When I was admitted to Wellesley, I saw my acceptance letter as a golden ticket. My Wonka’s Chocolate Factory, so to speak, was a campus devoid of judgment, insecurity and most importantly—mansplaining. But after spending a little over a month here, I realized that Wellesley students prefer to use their “golden ticket” as an all-access pass to sweaty frat parties, self-important Harvard men and the dreaded humble-brag of, “Yeah, I basically go to MIT.” Wellesley has amazing connections that students should certainly take advantage of, but our student body needs to regain a sense of Wellesley pride. Our institution is enough without the prestige of other colleges, and to be proud of Wellesley is to further promote our values of empowerment and community.
One contributor to the lack of “Wellesley pride” is the social scene. Many students, myself included, leave campus during the weekends because Wellesley is hardly a hot spot for parties. But why would students bother hosting if the campus resembles a ghost-town after 5 p.m. every Friday? We’ve trapped ourselves in a self-perpetuating cycle of excess off-campus socializing leading to a lack of on-campus events. Although the infamous 2006 Harvard Crimson profile on Wellesley students is full of distasteful stereotypes, it does paint the picture of a more social campus. Students from other schools frequently partied at Wellesley because students publicized events at colleges around Boston. The lull in activity could be attributed to COVID-19, but it could also be a shift in the campus culture. Either way, change cannot happen until students make an effort to attend on-campus events or go the extra mile to host them.
Another issue lies with academics. Despite being a prospective humanities major, I found myself telling people back home that I was going to take classes at MIT to justify my commitment to Wellesley and elicit nods of approval. Cross-registration is advantageous to certain majors—such as computer science—that may feel limited by the size of our departments or class availability. However, there is a stark difference between saying that you take classes at MIT and saying that you go to MIT: one is a footnote in your journey of higher education, and the other is a bibliography composed of a single source that you accredit all of your accomplishments to. I don’t need to list reasons why Wellesley deserves a spot in your social resume. Just take a moment to re-acknowledge your dedicated professors, small introductory classes and accomplished peers. We often take it for granted.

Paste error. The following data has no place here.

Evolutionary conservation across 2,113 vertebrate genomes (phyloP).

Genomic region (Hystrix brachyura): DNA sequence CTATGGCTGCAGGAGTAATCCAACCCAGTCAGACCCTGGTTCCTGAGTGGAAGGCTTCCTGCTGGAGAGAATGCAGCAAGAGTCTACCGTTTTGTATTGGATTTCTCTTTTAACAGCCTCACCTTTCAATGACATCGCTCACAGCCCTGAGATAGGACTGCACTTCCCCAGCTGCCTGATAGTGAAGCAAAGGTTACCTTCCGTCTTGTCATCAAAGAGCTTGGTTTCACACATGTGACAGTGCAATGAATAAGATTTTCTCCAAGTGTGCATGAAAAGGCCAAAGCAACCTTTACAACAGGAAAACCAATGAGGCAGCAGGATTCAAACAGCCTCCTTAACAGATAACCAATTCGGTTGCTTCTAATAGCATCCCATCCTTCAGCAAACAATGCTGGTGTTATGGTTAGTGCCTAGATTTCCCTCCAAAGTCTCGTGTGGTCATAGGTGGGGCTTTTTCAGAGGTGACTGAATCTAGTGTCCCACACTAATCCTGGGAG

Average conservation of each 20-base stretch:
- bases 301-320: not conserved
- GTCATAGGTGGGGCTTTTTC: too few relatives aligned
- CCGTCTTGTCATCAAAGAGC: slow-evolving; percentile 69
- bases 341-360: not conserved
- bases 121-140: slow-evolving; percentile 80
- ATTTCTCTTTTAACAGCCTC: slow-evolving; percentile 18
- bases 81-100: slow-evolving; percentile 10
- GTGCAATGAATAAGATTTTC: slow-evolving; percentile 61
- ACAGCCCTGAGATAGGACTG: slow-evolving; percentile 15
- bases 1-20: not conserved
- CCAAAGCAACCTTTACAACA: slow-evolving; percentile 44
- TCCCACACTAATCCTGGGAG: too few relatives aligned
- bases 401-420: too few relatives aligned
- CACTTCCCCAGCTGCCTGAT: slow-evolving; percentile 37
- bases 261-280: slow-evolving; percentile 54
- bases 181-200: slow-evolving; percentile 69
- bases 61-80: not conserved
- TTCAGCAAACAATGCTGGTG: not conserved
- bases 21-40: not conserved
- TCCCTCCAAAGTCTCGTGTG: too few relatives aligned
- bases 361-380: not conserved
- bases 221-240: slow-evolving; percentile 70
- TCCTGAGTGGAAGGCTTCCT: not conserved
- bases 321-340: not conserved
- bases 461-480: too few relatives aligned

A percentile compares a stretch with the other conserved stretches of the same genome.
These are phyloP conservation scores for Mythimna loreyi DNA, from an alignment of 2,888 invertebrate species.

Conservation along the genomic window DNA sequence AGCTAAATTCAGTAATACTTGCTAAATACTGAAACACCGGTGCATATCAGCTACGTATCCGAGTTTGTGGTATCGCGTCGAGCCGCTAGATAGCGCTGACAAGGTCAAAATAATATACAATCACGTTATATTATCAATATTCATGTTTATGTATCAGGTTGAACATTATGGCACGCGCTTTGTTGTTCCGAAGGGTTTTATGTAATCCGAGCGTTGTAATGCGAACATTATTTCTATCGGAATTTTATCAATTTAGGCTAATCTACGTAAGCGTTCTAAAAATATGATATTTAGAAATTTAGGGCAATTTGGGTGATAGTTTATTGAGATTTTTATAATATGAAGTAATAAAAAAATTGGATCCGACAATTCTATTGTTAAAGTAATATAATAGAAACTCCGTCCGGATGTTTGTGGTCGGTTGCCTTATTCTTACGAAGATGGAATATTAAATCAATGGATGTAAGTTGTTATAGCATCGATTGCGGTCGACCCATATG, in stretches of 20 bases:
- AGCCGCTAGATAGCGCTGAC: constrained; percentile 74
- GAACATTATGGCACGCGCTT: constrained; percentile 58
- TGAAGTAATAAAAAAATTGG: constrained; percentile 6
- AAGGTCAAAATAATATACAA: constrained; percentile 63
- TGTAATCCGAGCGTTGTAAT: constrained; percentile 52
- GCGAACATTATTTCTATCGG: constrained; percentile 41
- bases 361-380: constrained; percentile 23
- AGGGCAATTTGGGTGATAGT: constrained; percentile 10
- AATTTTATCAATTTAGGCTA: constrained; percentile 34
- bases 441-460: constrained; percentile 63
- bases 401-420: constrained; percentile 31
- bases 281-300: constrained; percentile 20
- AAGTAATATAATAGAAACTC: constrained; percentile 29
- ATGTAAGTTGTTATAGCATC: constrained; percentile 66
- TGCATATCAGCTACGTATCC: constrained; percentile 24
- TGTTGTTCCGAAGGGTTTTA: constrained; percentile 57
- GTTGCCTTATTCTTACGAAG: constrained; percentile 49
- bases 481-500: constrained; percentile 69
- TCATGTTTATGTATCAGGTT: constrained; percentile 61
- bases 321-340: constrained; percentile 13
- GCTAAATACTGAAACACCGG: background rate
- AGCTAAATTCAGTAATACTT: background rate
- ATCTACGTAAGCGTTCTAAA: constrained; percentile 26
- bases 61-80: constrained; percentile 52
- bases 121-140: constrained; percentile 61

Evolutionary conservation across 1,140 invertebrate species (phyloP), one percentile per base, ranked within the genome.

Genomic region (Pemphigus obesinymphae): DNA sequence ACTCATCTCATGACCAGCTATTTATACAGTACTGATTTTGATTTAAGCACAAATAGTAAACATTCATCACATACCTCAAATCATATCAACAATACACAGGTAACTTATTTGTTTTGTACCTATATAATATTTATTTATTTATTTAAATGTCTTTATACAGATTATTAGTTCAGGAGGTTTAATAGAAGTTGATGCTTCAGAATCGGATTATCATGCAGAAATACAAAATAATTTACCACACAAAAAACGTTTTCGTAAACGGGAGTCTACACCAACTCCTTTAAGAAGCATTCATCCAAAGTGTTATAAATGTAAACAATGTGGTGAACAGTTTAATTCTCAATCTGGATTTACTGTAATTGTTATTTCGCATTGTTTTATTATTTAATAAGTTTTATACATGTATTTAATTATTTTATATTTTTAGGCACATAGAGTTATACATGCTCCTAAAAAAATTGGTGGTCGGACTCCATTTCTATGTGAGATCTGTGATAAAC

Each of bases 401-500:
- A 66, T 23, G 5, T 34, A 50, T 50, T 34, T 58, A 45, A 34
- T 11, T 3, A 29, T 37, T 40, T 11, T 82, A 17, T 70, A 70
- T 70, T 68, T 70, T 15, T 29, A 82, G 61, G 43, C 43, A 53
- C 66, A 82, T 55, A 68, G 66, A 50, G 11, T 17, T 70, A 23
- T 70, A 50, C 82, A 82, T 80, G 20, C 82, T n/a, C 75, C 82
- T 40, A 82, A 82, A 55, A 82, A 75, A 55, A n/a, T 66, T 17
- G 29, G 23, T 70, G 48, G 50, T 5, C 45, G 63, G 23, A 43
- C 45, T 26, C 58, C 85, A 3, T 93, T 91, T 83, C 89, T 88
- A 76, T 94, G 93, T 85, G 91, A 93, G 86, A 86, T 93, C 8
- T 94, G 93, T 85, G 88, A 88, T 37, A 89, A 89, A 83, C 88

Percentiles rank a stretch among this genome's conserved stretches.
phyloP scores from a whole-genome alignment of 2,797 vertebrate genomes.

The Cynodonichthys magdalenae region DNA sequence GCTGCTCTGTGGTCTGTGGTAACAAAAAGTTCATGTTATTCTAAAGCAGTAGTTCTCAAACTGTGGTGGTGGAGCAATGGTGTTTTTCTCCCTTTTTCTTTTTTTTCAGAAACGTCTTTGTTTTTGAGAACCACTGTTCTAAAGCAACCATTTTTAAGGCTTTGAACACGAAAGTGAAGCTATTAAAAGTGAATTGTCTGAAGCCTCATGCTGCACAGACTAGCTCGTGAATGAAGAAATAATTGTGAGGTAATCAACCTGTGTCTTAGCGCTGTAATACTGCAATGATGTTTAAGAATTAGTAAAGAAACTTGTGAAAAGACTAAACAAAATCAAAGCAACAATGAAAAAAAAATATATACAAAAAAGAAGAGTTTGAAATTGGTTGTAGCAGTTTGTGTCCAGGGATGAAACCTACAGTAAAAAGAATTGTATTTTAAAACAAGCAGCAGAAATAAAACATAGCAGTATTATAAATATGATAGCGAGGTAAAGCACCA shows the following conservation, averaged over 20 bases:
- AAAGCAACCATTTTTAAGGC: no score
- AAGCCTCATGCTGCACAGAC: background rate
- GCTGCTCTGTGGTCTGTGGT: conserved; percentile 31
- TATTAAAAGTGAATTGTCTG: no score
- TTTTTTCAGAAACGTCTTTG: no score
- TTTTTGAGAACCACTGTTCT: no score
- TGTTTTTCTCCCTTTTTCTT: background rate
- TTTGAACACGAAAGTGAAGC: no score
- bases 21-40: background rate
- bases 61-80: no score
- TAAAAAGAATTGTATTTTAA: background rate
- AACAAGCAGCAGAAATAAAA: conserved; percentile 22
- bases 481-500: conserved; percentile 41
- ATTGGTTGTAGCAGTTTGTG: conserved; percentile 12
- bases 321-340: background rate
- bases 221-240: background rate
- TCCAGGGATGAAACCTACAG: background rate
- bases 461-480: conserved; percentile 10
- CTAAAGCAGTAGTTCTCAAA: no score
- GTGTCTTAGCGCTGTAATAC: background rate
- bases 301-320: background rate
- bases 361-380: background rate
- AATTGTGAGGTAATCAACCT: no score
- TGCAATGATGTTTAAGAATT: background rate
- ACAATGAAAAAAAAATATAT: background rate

Any discourse regarding Wellesley’s prestige circles back to one thing: its lack of cisgender male students. The numerous misconceptions resulting from our institution’s gender demographics are part of a larger, more complex issue, so I want to zoom in and touch on how it relates to college elitism instead. College elitism is a loaded topic that runs rampant in academic cities like Boston, and it stems from a history of achievement—a list of impressive alumni who held top spots in government or financial firms. By this logic, college elitism is rooted in patriarchal limitations because women have been denied jobs, promotions and recognition for centuries. Not to mention that many women in Wellesley’s early days did not use their degrees professionally, instead facing social pressure to marry shortly after graduation. Wellesley is undoubtedly an “elite” institution, but its name is not widely known because men do not lie in the orbit of its narrative, and the accomplishments of our alumni have been constantly devalued by misogyny in the professional sphere.
Rather than propping up Wellesley with names of other colleges to justify your choice in higher education, consider wearing the Wellesley name with pride. Promote a vibrant intra-campus culture through social events and school spirit, and stop to appreciate the unique opportunity for personal and intellectual growth that our school gives us. Maybe one day, your professional and social achievements will be one of many that give Wellesley College the recognition it deserves.